Sunday, September 13, 2015

Mr.Ferris and His Wheel

Mr.Ferris and His Wheel
by Kathryn Gibbs Davis
illustrated by Gilbert Ford

published by Houghton Mifflin Harcourt, 2014

Kids today take the Ferris Wheel for granted. Ferris Wheels are everywhere - State Fair, Disneyland, Carnival... as are other fun "rides".

Who designed these rides? How do they know it's safe? How do they test it without hurting anybody?

The book unfolds the story of George Washington Gale Ferris Jr, a mechanical engineer, whose relentless effort, and tireless drive to outdo the Eiffel Tower, resulted in the now ubiquitous Ferris Wheel.

At the peak of the innovation phase that the country was experiencing, where entrepreneurship and pure spunk were celebrated, Mr.Ferris came up with this giant metal wheel on which people can ride.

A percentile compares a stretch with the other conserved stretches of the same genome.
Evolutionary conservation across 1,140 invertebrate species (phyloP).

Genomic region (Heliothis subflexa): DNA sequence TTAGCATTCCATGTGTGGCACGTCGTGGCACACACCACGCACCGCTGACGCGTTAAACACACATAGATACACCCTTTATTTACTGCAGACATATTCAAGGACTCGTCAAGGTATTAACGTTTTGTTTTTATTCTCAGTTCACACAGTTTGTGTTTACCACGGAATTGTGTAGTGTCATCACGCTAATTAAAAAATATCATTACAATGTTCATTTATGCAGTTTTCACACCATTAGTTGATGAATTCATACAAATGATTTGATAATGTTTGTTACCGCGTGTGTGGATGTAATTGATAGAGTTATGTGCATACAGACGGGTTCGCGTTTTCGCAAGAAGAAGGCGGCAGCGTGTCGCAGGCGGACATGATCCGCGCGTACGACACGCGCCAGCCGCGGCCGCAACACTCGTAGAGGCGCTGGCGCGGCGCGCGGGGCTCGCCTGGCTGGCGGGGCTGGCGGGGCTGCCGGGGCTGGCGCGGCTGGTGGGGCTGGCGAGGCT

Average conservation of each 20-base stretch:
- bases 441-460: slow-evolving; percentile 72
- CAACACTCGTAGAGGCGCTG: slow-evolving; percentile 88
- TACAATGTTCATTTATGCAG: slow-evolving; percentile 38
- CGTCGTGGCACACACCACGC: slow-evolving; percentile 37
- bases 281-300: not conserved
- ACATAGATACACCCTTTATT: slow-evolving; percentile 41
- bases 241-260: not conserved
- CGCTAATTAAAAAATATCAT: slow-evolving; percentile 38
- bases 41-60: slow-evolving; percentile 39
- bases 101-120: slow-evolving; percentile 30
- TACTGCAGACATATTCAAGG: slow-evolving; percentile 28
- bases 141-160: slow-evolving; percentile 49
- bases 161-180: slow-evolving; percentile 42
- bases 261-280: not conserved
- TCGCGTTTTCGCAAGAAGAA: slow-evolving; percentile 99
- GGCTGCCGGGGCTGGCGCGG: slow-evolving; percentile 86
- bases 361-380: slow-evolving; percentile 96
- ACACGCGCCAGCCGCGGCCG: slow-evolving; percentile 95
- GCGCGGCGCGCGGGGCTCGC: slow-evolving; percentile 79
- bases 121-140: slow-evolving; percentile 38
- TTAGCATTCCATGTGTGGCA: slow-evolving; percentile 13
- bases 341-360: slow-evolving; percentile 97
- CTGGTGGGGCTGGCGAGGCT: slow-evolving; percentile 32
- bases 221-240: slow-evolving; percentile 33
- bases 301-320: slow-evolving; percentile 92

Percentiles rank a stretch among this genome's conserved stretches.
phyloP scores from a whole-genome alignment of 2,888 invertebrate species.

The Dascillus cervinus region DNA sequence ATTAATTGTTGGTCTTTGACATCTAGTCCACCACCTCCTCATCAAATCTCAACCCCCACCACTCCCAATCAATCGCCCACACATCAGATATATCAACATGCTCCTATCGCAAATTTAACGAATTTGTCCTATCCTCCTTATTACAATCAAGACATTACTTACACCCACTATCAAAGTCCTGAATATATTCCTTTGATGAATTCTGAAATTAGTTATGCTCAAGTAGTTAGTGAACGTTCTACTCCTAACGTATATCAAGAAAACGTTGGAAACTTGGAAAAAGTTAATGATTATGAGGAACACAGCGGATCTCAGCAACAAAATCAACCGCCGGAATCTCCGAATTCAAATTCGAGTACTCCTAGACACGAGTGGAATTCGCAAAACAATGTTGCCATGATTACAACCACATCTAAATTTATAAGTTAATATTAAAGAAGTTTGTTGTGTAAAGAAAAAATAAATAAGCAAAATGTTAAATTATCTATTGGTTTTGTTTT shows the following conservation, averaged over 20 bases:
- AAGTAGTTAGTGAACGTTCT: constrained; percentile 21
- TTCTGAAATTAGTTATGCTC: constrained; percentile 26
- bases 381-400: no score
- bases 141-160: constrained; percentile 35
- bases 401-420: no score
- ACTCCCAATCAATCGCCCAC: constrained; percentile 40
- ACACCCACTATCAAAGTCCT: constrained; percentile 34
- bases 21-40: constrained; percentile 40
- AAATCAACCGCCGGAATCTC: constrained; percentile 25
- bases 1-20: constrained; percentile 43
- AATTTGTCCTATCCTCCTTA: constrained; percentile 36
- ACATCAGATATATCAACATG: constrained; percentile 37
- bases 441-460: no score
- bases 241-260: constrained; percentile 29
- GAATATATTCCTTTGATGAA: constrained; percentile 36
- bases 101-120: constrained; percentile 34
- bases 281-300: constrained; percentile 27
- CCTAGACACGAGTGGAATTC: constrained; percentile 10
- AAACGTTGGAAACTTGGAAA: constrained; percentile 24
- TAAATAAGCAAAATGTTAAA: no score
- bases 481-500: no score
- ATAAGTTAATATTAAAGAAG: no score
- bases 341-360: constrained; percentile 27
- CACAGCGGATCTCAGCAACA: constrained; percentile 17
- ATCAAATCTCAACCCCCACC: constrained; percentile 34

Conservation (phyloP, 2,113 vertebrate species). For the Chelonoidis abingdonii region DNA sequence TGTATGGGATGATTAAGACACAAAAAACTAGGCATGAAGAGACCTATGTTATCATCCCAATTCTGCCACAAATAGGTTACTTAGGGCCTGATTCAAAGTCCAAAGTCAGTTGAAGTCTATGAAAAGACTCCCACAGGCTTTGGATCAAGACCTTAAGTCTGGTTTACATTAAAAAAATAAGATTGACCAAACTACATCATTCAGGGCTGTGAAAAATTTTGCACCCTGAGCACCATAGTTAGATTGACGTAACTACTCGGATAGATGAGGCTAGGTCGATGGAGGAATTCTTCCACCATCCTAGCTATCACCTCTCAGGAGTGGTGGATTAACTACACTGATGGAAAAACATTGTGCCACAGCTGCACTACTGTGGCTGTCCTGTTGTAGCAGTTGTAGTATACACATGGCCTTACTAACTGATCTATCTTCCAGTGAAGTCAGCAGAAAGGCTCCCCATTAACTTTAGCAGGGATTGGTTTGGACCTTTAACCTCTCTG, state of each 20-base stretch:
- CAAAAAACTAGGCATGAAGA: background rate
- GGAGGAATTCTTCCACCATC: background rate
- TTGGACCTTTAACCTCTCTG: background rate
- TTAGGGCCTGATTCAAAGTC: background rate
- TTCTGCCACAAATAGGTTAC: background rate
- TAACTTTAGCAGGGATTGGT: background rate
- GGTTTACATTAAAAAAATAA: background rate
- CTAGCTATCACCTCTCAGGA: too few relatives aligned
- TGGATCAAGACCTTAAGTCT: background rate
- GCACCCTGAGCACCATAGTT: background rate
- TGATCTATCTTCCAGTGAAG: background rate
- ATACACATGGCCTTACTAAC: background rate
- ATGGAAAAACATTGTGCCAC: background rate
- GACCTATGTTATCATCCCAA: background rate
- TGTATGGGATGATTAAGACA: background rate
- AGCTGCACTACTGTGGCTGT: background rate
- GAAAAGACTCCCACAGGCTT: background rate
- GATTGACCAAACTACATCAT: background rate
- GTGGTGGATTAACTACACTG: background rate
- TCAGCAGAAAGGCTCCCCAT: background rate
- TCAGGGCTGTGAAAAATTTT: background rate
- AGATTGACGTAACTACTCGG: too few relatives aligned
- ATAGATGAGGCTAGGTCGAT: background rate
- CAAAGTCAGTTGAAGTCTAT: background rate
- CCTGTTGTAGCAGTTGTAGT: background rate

The narration is straightforward and quite wordy, yet easily digestible by the young audience. The drama and momentum comes from the fact that deadline was fast approaching for the Chicago World Fair in 1893 and yet America had not settled on the show-stopper to stun the world. And, despite being the best design, Mr.Ferris had no funding to make a working prototype.

All's well that ends well, of course. We know how popular the Ferris Wheel has become. To think that Mr.Ferris called it Monster Wheel!

The younger child at home enjoyed it much - read it aloud one night when I had severe migraine and excused myself from reading to him, promising to listen to every word if he read it aloud to me.

[View images from the book at Gilbert Ford's site]

[image source: Houghton Mifflin Harcourt website]

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